Creativity happens when we make unusual connections…making what is familiar “strange.” We presume that certain things automatically go together—boat, duck, and water, for example. When we put unusual things together, we are in “creative” terrain. (As a silly example, ham sandwich and hair jell don’t go together…it’s a creative combination.)
When we put two paradoxical words like ham sandwich and hair jell together, the tension between the two creates a third space. Pairing two paradoxical things is also the closest way that we can express ineffable things of any sort. In his book Beauty, the poet John O’Donohue writes about the limitation of rational thought and linear language:
It is impossible for language to express this nearness for in the end every thought is an act of distance, a separation with the Divine. Even words like “nearness,” “intimacy” or “love” still indicate separation. Only the strained language of paradox can suggest the breathtaking surprise of Divine closeness. God is breath-near, skin-touch, mind-home, heart-nest, thought-forest, otherness-river, night-well, time-salt, moon-wings, soul-fold.
In my Psychology of Creativity courses, I go even further. I want my students to leave their rational minds behind and let their imaginations take over. The only way to do that is to intentionally give them something confusing. One of my favorite and most powerful exercises is to have the students speak gibberish to one another. The mind can’t comprehend what is being said, so they’re forced to step into a “third space,” an “imaginal” space, where a new language comes to them through mental images, story and metaphor. My goal is take them out of their element in whatever way that I can. When we’re confronted with something that our very smart left-brains cannot even begin to figure out—that’s when the magic happens. That’s the moment we have a space for the imaginal.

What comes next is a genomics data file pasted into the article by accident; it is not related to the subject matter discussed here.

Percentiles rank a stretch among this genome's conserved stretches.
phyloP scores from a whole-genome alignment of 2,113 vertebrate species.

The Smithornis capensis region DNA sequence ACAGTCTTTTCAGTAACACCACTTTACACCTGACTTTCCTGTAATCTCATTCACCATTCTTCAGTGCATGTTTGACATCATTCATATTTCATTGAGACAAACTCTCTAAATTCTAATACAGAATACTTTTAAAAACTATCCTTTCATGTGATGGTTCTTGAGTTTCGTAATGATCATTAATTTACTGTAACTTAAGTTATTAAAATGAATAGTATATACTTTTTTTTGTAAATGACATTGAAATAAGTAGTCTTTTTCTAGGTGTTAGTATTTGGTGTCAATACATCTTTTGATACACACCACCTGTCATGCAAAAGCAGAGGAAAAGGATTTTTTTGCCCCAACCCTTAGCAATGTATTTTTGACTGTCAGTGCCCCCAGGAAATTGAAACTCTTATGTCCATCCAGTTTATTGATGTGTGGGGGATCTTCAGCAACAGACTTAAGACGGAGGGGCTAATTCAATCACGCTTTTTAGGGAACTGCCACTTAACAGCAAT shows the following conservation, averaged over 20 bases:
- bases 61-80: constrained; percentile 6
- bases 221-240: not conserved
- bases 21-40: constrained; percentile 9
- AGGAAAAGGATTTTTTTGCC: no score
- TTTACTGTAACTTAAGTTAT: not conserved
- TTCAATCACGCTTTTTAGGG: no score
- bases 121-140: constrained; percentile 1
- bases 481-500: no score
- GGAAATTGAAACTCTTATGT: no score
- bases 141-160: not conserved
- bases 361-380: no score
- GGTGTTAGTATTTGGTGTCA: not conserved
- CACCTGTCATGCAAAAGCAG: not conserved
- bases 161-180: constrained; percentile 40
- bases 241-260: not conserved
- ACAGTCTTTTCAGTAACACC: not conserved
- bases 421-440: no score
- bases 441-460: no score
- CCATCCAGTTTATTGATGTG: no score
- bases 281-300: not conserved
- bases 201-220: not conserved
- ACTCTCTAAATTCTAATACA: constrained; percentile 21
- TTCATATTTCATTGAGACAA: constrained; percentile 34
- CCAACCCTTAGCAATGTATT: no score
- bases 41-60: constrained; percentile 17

Creating is about questioning our conventional way of seeing the world—seeing the world as if it could be otherwise, and connecting the unconnected. Making impossible juxtapositions creates a third space where we can see things we wouldn't have been able to see otherwise. What doesn’t make sense to you? What can you put together that is surprising or paradoxical? Start there.
Read more Examiner articles by Kim Hermanson, PhD by hitting the Subscribe button above!
Are you on Facebook? Follow Getting Messy